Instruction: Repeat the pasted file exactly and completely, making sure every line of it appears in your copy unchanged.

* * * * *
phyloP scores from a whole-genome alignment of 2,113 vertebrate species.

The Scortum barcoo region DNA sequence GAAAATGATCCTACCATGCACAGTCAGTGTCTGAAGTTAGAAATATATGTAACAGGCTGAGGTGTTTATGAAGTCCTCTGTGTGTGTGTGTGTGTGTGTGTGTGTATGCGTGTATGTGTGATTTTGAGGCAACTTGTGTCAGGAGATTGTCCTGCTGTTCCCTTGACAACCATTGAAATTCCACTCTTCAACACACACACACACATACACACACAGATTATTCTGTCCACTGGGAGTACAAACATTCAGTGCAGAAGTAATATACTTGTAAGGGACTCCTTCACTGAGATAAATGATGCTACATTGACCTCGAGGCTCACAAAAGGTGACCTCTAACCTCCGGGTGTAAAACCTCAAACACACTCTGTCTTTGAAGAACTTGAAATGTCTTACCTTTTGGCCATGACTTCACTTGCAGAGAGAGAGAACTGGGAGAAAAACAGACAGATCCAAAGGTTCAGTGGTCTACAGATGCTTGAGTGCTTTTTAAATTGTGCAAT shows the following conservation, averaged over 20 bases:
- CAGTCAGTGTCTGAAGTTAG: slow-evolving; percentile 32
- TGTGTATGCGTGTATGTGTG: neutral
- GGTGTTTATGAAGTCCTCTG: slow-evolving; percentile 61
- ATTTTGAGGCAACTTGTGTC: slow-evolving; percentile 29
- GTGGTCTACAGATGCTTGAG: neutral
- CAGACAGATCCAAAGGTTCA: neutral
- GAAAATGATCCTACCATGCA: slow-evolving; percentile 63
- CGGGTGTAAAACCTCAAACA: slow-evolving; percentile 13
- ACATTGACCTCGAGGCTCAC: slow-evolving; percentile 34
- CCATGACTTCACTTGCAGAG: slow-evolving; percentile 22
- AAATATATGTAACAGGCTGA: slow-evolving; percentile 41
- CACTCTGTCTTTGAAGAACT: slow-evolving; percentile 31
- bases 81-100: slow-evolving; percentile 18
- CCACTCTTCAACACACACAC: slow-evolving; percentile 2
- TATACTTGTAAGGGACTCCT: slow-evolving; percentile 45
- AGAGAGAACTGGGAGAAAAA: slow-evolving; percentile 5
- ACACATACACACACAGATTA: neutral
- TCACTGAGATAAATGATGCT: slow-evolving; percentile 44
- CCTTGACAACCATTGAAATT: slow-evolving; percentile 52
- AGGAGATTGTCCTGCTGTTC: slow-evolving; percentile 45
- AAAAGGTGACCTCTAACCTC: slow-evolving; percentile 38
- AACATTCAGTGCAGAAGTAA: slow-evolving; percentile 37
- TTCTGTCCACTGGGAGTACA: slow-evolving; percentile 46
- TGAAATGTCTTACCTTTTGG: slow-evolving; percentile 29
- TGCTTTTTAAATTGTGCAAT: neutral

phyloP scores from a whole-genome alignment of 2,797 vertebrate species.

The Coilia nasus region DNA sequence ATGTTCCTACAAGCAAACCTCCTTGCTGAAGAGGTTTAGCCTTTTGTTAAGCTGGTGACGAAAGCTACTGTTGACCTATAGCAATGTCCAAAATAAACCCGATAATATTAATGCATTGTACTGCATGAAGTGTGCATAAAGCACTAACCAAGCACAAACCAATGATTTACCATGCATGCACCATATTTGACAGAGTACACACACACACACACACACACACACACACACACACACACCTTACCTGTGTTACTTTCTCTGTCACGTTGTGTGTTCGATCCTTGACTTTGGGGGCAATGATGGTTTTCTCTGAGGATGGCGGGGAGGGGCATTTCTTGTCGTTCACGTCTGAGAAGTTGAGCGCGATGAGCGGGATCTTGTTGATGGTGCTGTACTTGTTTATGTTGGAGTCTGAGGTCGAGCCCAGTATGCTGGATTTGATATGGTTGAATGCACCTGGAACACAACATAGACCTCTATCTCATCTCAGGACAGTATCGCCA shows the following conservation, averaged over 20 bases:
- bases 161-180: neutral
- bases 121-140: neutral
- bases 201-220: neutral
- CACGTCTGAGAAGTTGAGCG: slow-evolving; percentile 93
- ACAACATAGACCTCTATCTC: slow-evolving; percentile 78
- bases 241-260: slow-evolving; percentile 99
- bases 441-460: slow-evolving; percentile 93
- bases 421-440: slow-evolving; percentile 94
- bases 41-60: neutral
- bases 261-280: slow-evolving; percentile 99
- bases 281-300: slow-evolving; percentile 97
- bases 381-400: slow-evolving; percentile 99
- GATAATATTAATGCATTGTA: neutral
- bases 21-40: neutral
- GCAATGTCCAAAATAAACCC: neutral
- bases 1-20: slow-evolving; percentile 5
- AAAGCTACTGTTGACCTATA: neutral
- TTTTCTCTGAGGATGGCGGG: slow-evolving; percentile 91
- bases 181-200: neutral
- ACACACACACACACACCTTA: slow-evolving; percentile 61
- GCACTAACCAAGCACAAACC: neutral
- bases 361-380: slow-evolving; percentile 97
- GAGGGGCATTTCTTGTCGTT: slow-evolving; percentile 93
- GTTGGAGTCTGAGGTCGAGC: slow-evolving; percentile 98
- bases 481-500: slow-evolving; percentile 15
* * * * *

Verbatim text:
phyloP scores from a whole-genome alignment of 2,113 vertebrate species.

The Scortum barcoo region DNA sequence GAAAATGATCCTACCATGCACAGTCAGTGTCTGAAGTTAGAAATATATGTAACAGGCTGAGGTGTTTATGAAGTCCTCTGTGTGTGTGTGTGTGTGTGTGTGTGTATGCGTGTATGTGTGATTTTGAGGCAACTTGTGTCAGGAGATTGTCCTGCTGTTCCCTTGACAACCATTGAAATTCCACTCTTCAACACACACACACACATACACACACAGATTATTCTGTCCACTGGGAGTACAAACATTCAGTGCAGAAGTAATATACTTGTAAGGGACTCCTTCACTGAGATAAATGATGCTACATTGACCTCGAGGCTCACAAAAGGTGACCTCTAACCTCCGGGTGTAAAACCTCAAACACACTCTGTCTTTGAAGAACTTGAAATGTCTTACCTTTTGGCCATGACTTCACTTGCAGAGAGAGAGAACTGGGAGAAAAACAGACAGATCCAAAGGTTCAGTGGTCTACAGATGCTTGAGTGCTTTTTAAATTGTGCAAT shows the following conservation, averaged over 20 bases:
- CAGTCAGTGTCTGAAGTTAG: slow-evolving; percentile 32
- TGTGTATGCGTGTATGTGTG: neutral
- GGTGTTTATGAAGTCCTCTG: slow-evolving; percentile 61
- ATTTTGAGGCAACTTGTGTC: slow-evolving; percentile 29
- GTGGTCTACAGATGCTTGAG: neutral
- CAGACAGATCCAAAGGTTCA: neutral
- GAAAATGATCCTACCATGCA: slow-evolving; percentile 63
- CGGGTGTAAAACCTCAAACA: slow-evolving; percentile 13
- ACATTGACCTCGAGGCTCAC: slow-evolving; percentile 34
- CCATGACTTCACTTGCAGAG: slow-evolving; percentile 22
- AAATATATGTAACAGGCTGA: slow-evolving; percentile 41
- CACTCTGTCTTTGAAGAACT: slow-evolving; percentile 31
- bases 81-100: slow-evolving; percentile 18
- CCACTCTTCAACACACACAC: slow-evolving; percentile 2
- TATACTTGTAAGGGACTCCT: slow-evolving; percentile 45
- AGAGAGAACTGGGAGAAAAA: slow-evolving; percentile 5
- ACACATACACACACAGATTA: neutral
- TCACTGAGATAAATGATGCT: slow-evolving; percentile 44
- CCTTGACAACCATTGAAATT: slow-evolving; percentile 52
- AGGAGATTGTCCTGCTGTTC: slow-evolving; percentile 45
- AAAAGGTGACCTCTAACCTC: slow-evolving; percentile 38
- AACATTCAGTGCAGAAGTAA: slow-evolving; percentile 37
- TTCTGTCCACTGGGAGTACA: slow-evolving; percentile 46
- TGAAATGTCTTACCTTTTGG: slow-evolving; percentile 29
- TGCTTTTTAAATTGTGCAAT: neutral

phyloP scores from a whole-genome alignment of 2,797 vertebrate species.

The Coilia nasus region DNA sequence ATGTTCCTACAAGCAAACCTCCTTGCTGAAGAGGTTTAGCCTTTTGTTAAGCTGGTGACGAAAGCTACTGTTGACCTATAGCAATGTCCAAAATAAACCCGATAATATTAATGCATTGTACTGCATGAAGTGTGCATAAAGCACTAACCAAGCACAAACCAATGATTTACCATGCATGCACCATATTTGACAGAGTACACACACACACACACACACACACACACACACACACACACCTTACCTGTGTTACTTTCTCTGTCACGTTGTGTGTTCGATCCTTGACTTTGGGGGCAATGATGGTTTTCTCTGAGGATGGCGGGGAGGGGCATTTCTTGTCGTTCACGTCTGAGAAGTTGAGCGCGATGAGCGGGATCTTGTTGATGGTGCTGTACTTGTTTATGTTGGAGTCTGAGGTCGAGCCCAGTATGCTGGATTTGATATGGTTGAATGCACCTGGAACACAACATAGACCTCTATCTCATCTCAGGACAGTATCGCCA shows the following conservation, averaged over 20 bases:
- bases 161-180: neutral
- bases 121-140: neutral
- bases 201-220: neutral
- CACGTCTGAGAAGTTGAGCG: slow-evolving; percentile 93
- ACAACATAGACCTCTATCTC: slow-evolving; percentile 78
- bases 241-260: slow-evolving; percentile 99
- bases 441-460: slow-evolving; percentile 93
- bases 421-440: slow-evolving; percentile 94
- bases 41-60: neutral
- bases 261-280: slow-evolving; percentile 99
- bases 281-300: slow-evolving; percentile 97
- bases 381-400: slow-evolving; percentile 99
- GATAATATTAATGCATTGTA: neutral
- bases 21-40: neutral
- GCAATGTCCAAAATAAACCC: neutral
- bases 1-20: slow-evolving; percentile 5
- AAAGCTACTGTTGACCTATA: neutral
- TTTTCTCTGAGGATGGCGGG: slow-evolving; percentile 91
- bases 181-200: neutral
- ACACACACACACACACCTTA: slow-evolving; percentile 61
- GCACTAACCAAGCACAAACC: neutral
- bases 361-380: slow-evolving; percentile 97
- GAGGGGCATTTCTTGTCGTT: slow-evolving; percentile 93
- GTTGGAGTCTGAGGTCGAGC: slow-evolving; percentile 98
- bases 481-500: slow-evolving; percentile 15